This week brought with it the end of KBS’s most recent romantic dramedy, The Prime Minister and I so naturally, I have to recommend it as the drama to marathon this weekend.
I’ve heard some refer to The Prime Minister and I as the Korean version of The Sound of Music but to me, that’s such a shallow generalization that it doesn’t do either show justice. The Prime Minister and I is the story of a young, gossip rag journalist, Nam Da Jung (YoonA) who finds herself in an absurd scandal with the newly appointed Prime Minister of Korea, Kwon Yool (Lee Beom Soo). To save face and grant the drunken plea of a very distraught Nam Da Jung, Kwon Yool agrees to enter into one of my favorite DramaLand tropes, a contract marriage.
While the contract marriage is nothing new in the world of K-dramas, the addition of three children who want nothing to do with a step-mother they know nothing about, is. And here, I suppose is where the comparison of The Prime Minister and I and The Sound of Music makes the most sense, as Da Jung and all of her plucky optimism, works her magic and restores the broken relationships between Kwon Yool and his children, as she simultaneously wins each of their hearts. Yes, I’m happy to say that just as Maria won over the hearts of the Von Trapp family, Da Jung is slowly accepted by the Kwon family and the moments she breaks through each of their tough exteriors is absolutely adorable.
Unfortunately, the warm-fuzzies of this show are, in the end, overshadowed by the return of an unexpected character and if you haven’t already watched The Prime Minister and I you may want to stop reading here because I’m about to spoil this big-time for you! If there’s one thing I hate in DramaLand, it’s how often people who were believed to be dead, suddenly come back to life and unfortunately, The Prime Minister and I falls victim to this overused and exceptionally annoying trope. What bothers me even more is how this person, who thought it best to fake her death and inflict that type of pain on her family, can come “back to life” and suddenly expect to have everything return to normal. But what bothers me, more than anything, is how this particularly selfish and (in my opinion, totally undeserving) individual can get everything she wants while almost everyone around her suffers. Why is it the only person in this drama who doesn’t deserve a happy ending is the only person who gets one? What’s up with that? What’s worse, we as viewers aren’t even given the satisfaction of a half-hearted kiss at the end of it all. Oh no! We’re left with a handshake and a smile. A HANDSHAKE! Seriously? I’d take a thousand horribly unenthusiastic lip smooshes (sorry Heartstrings, I’m still not over your ending “kiss”) over a stinking handshake any day!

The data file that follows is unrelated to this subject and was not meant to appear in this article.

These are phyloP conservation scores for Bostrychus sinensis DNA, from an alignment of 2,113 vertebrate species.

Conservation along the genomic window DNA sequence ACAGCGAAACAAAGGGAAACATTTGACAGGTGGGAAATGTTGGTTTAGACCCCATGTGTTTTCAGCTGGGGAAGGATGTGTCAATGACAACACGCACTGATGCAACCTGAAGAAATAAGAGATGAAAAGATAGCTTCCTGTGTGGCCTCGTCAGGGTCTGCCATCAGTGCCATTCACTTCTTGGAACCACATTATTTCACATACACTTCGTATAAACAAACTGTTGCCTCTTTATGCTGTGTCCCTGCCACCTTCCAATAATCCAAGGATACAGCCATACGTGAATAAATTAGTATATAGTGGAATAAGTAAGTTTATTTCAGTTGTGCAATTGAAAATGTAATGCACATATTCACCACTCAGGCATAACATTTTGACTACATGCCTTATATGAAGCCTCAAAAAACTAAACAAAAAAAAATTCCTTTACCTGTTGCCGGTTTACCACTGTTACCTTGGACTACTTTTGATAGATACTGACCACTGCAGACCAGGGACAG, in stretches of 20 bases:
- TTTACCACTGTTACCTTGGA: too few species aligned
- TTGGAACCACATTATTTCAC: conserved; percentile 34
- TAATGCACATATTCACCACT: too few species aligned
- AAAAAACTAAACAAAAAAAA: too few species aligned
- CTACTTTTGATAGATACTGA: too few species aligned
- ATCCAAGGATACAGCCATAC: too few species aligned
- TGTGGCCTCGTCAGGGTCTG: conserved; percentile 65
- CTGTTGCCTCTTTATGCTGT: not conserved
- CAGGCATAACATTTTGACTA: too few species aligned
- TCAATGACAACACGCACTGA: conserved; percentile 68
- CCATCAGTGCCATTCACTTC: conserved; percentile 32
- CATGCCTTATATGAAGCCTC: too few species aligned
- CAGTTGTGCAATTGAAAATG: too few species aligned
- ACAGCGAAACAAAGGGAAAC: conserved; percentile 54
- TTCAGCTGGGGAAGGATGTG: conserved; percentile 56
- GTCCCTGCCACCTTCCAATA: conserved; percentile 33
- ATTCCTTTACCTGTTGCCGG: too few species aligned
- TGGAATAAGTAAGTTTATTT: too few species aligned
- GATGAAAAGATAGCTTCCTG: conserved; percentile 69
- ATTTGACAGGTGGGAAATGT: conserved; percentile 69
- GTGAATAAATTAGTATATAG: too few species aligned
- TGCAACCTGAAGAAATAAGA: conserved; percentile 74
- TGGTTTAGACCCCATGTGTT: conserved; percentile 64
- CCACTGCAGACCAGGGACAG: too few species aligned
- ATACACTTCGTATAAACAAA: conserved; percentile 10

Personal disappointments aside, I did enjoy The Prime Minister and I. I thought the story moved along at a decent pace, the actors did well in their roles and I was emotionally invested enough by the end to cry through at least half of the final episode (and not because of that stupid handshake). As an added bonus, Yoon Si Yoon plays the second male lead, Kang In Ho, and honestly, he’s was enough to have me coming back every week… I couldn’t help it, Si Yoon is just too adorable! If you’re a sucker for adorable second male leads, contract marriages, adorable children and sappy yet infuriating endings, The Prime Minister and I is the drama for you. Happy marathoning!
For those of you who’ve already seen The Prime Minister and I, I’d love to hear what you thought of it. Did you enjoy it? Did you hate it? What was your favorite scene? What did you think of that stupid handshake? As always, I’m more than eager to talk dramas so be sure to leave me a comment below!